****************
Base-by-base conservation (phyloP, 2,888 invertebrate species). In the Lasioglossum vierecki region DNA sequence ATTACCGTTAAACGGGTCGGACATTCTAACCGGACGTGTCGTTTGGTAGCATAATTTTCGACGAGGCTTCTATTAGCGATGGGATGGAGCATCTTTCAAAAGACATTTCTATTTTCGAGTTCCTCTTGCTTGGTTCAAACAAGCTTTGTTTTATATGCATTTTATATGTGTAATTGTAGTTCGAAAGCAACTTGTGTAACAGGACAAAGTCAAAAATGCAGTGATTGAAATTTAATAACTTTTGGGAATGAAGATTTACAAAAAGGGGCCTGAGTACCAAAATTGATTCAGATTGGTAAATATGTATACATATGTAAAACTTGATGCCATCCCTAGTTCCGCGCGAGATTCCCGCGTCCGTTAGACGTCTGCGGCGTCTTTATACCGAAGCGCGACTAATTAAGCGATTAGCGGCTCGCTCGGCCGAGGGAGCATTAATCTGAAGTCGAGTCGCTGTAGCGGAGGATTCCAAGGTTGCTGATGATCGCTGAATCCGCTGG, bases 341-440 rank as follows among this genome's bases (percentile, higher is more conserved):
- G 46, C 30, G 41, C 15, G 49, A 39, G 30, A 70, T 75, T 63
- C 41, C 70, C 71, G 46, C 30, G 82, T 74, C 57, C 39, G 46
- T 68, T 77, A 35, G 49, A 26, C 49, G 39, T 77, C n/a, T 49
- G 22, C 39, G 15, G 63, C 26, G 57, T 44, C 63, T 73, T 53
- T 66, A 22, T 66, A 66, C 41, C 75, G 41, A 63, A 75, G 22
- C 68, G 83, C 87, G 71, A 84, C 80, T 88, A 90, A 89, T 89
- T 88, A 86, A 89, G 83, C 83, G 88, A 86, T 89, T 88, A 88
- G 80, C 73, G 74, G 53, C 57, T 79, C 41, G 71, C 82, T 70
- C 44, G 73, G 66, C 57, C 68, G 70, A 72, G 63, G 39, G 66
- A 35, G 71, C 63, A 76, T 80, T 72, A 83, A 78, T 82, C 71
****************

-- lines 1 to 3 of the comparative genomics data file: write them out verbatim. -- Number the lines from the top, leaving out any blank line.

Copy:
Base-by-base conservation (phyloP, 2,888 invertebrate species). In the Lasioglossum vierecki region DNA sequence ATTACCGTTAAACGGGTCGGACATTCTAACCGGACGTGTCGTTTGGTAGCATAATTTTCGACGAGGCTTCTATTAGCGATGGGATGGAGCATCTTTCAAAAGACATTTCTATTTTCGAGTTCCTCTTGCTTGGTTCAAACAAGCTTTGTTTTATATGCATTTTATATGTGTAATTGTAGTTCGAAAGCAACTTGTGTAACAGGACAAAGTCAAAAATGCAGTGATTGAAATTTAATAACTTTTGGGAATGAAGATTTACAAAAAGGGGCCTGAGTACCAAAATTGATTCAGATTGGTAAATATGTATACATATGTAAAACTTGATGCCATCCCTAGTTCCGCGCGAGATTCCCGCGTCCGTTAGACGTCTGCGGCGTCTTTATACCGAAGCGCGACTAATTAAGCGATTAGCGGCTCGCTCGGCCGAGGGAGCATTAATCTGAAGTCGAGTCGCTGTAGCGGAGGATTCCAAGGTTGCTGATGATCGCTGAATCCGCTGG, bases 341-440 rank as follows among this genome's bases (percentile, higher is more conserved):
- G 46, C 30, G 41, C 15, G 49, A 39, G 30, A 70, T 75, T 63
- C 41, C 70, C 71, G 46, C 30, G 82, T 74, C 57, C 39, G 46